- Intelligent Systems for Pattern Recognition A.A. 2018-19 (ISPR)
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- Course Information
The course is held on the second term. The preliminary schedule for A.A. 2019/20 is provided in table below.
The first lecture of the course will be on Thursday 20/02/2020.
Day Time Room Thursday 14-16 L1 Friday 11-13 C1
Course prerequisites include knowledge of machine learning fundamentals (e.g. covered through ML course). Knowledge of elements of probability and statistics, calculus and optimization algorithms are also expected. Previous programming experience with Python is a plus for the practical lectures.
The course introduces students to the analysis and design of advanced machine learning models for modern pattern recognition problems and discusses how to realize advanced applications exploiting computational intelligence techniques.
The course is articulated in four parts. The first part introduces basic concepts and algorithms concerning pattern recognition, in particular as pertains sequence and image analysis. The next two parts introduce advanced models from two major learning paradigms, that are (deep) neural networks and generative models, and their use in pattern recognition applications. The last part will go into the details of the realization of selected recent applications of AI models. Presentation of the theoretical models and associated algorithms will be complemented by introductory classes on the most popular software libraries used to implement them.
The course hosts guest seminars by national and international researchers working on the field as well as by companies that are engaged in the development of advanced applications using machine learning models.
Topics covered - Bayesian learning, graphical models, deep learning models and paradigms, deep learning for machine vision and signal processing, advanced neural network models (recurrent, recursive, etc.), (deep) reinforcement learning, signal processing and time-series analysis, image processing, filters and visual feature detectors, pattern recognition applications (machine vision, bio-informatics, robotics, medical imaging, etc), introduction to machine learning and deep learning libraries.Textbook and Teaching Materials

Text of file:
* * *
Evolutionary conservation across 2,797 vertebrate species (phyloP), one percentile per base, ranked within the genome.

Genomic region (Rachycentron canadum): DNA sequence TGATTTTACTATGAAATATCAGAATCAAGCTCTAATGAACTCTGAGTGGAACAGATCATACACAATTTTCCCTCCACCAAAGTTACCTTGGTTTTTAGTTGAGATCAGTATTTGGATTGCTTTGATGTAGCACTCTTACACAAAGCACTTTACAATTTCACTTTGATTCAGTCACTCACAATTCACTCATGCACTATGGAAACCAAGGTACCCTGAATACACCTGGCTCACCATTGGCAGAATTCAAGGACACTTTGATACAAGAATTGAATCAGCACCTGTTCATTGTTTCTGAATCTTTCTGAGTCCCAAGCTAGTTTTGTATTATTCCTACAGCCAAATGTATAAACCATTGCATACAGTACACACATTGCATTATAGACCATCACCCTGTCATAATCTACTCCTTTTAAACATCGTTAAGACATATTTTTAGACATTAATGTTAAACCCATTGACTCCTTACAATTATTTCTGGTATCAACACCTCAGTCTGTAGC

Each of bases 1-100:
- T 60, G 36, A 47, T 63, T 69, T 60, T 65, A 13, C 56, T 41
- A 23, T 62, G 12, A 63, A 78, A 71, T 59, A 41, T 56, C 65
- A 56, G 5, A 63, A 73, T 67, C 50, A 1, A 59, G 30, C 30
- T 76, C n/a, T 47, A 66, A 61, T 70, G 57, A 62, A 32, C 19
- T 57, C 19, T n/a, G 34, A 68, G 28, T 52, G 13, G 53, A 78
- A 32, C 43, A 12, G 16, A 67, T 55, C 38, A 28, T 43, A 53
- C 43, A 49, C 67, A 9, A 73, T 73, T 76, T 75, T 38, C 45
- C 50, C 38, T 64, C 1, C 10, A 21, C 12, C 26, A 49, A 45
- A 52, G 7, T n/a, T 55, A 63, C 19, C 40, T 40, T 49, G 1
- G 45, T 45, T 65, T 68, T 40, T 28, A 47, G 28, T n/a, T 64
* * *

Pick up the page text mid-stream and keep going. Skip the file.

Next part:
The course does not have an official textbook covering all its contents. However, a list of reference books covering parts of the course is listed at the bottom of this section (note that all of them have an electronic version freely available online).
[BRML] David Barber, Bayesian Reasoning and Machine Learning, Cambridge University Press
[DL] Ian Goodfellow and Yoshua Bengio and Aaron Courville , Deep Learning, MIT Press
- Lectures and Calendar
Lectures and Calendar
The official language of the course is English: all materials, references and books are in English.
Lecture slides will be made available here, together with suggested readings.
Date Room Topic References Additional Material 1 20/02/2019
L1 Introduction to the course: motivations and aim; course housekeeping (exams, timetable, materials); introduction to modern pattern recognition applications
L1 Signal processing: timeseries; time domain analysis (statistics, correlation); spectral analysis; fourier analysis. 3 28/02/2020 C1 Image processing: feature descriptors (color histograms, SIFT), spectral analysis, feature detectors (edge, blobs and segments).
- Course Grading and Exams
Course Grading and Exams
Typical course examination (for students attending the lectures) is performed in 2 stages: midterm assignments and an oral presentation. Midterms waive the final project.
Midterm assignments consist in a very short presentation (5 minutes per person) to be given in front of the class, presenting the key/most-interesting aspects of one of the following tasks:
- A quick and dirty (but working) implementation of a simple pattern recognition algorithm
- A report concerning the experience of installing and running a demo application realized using available deep learning and machine learning libraries
- A summary of a recent research paper on topics/models related to the course content.
Students might be given some amount of freedom in the choice of assignments, pending a reasonable choice of the topic. The assignments will roughly be scheduled every 1 month, with the last one being performed the day of the oral examination.
The oral examination will test knowledge of the course contents (models, algorithms and applications).
The final exam voteis determined as
- is the oral grade
Alternative Exam - Non attending students
Working students, those not attending lectures, those who have failed or are unsatisfied with midterms can complete the course by delivering a final project and an oral exam. Contact the instructor by mail to arrange project topics and examination dates.
The final project concerns preparing a report on a topic relevant to the course content or the realization of a software implementing a non-trivial learning model and/or a PR application relevant for the course. The content of the final project will be discussed in front of the instructor and anybody interested during the oral examination. Students are expected to prepare slides for a 20 minutes presentation which should summarize the ideas, models and results in the report. The exposition should demonstrate a solid understanding of the main ideas in the report.
Grade for this exam modality is determined as
whereis the project grade and is the oral grade
- Midterms and Projects
Midterms and Projects
- Past Editions